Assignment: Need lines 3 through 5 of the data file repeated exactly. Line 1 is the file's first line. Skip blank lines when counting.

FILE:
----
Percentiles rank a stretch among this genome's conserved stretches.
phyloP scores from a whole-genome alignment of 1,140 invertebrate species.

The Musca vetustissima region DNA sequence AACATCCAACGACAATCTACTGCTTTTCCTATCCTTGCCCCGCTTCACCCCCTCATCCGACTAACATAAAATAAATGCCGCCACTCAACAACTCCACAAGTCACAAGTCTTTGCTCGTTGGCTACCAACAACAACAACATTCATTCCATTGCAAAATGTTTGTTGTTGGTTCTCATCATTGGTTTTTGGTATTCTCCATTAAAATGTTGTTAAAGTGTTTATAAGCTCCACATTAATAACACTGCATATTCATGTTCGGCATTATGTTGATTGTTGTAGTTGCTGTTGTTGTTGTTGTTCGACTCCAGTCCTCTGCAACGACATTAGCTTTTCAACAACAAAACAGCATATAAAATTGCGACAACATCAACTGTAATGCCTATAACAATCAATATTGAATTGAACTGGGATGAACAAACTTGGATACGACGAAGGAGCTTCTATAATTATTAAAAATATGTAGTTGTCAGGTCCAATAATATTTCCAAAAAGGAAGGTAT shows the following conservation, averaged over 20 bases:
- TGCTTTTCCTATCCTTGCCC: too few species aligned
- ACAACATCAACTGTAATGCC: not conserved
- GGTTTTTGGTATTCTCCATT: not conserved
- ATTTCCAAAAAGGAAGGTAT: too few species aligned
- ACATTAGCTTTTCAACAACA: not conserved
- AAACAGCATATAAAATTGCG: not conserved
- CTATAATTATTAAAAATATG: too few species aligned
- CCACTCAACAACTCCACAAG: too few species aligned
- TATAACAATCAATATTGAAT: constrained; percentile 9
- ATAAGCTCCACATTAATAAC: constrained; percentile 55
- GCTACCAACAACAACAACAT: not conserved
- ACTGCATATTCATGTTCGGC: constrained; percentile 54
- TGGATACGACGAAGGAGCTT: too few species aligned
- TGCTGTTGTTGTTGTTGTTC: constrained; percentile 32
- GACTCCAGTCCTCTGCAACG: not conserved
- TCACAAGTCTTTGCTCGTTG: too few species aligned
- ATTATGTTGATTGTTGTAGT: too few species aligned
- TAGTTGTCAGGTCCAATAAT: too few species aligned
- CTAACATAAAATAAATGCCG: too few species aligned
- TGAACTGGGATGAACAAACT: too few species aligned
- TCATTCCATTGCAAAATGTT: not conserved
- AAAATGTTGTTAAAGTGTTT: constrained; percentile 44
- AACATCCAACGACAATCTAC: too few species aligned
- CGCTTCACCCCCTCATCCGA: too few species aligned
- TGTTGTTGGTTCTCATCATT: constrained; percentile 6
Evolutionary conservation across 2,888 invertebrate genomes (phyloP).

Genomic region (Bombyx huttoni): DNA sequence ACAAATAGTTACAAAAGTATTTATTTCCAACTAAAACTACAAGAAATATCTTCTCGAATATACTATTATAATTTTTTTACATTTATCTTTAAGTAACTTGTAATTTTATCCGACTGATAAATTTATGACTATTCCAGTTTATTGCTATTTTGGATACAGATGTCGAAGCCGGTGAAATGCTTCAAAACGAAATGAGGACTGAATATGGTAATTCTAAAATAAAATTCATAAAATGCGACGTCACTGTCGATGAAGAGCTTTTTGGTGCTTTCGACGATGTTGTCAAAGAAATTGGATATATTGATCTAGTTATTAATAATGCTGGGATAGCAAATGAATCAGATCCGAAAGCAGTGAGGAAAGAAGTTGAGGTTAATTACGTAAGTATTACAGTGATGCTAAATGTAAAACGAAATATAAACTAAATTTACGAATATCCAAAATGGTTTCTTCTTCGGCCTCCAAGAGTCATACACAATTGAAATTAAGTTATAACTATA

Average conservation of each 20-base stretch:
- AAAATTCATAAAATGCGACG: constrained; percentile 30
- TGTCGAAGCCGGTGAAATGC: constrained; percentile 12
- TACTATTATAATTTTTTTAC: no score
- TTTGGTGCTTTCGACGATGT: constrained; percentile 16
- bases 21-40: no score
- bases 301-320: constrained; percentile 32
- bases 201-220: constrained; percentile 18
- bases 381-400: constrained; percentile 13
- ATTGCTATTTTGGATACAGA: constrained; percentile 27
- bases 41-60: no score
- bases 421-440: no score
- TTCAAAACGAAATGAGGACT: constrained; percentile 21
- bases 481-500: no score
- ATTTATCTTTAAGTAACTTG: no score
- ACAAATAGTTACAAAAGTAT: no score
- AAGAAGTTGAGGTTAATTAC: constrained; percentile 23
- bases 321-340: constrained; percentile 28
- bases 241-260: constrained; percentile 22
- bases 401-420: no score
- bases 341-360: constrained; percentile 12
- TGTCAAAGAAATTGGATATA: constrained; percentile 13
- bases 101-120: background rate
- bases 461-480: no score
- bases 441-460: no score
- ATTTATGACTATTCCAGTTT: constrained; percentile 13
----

The Musca vetustissima region DNA sequence AACATCCAACGACAATCTACTGCTTTTCCTATCCTTGCCCCGCTTCACCCCCTCATCCGACTAACATAAAATAAATGCCGCCACTCAACAACTCCACAAGTCACAAGTCTTTGCTCGTTGGCTACCAACAACAACAACATTCATTCCATTGCAAAATGTTTGTTGTTGGTTCTCATCATTGGTTTTTGGTATTCTCCATTAAAATGTTGTTAAAGTGTTTATAAGCTCCACATTAATAACACTGCATATTCATGTTCGGCATTATGTTGATTGTTGTAGTTGCTGTTGTTGTTGTTGTTCGACTCCAGTCCTCTGCAACGACATTAGCTTTTCAACAACAAAACAGCATATAAAATTGCGACAACATCAACTGTAATGCCTATAACAATCAATATTGAATTGAACTGGGATGAACAAACTTGGATACGACGAAGGAGCTTCTATAATTATTAAAAATATGTAGTTGTCAGGTCCAATAATATTTCCAAAAAGGAAGGTAT shows the following conservation, averaged over 20 bases:
- TGCTTTTCCTATCCTTGCCC: too few species aligned
- ACAACATCAACTGTAATGCC: not conserved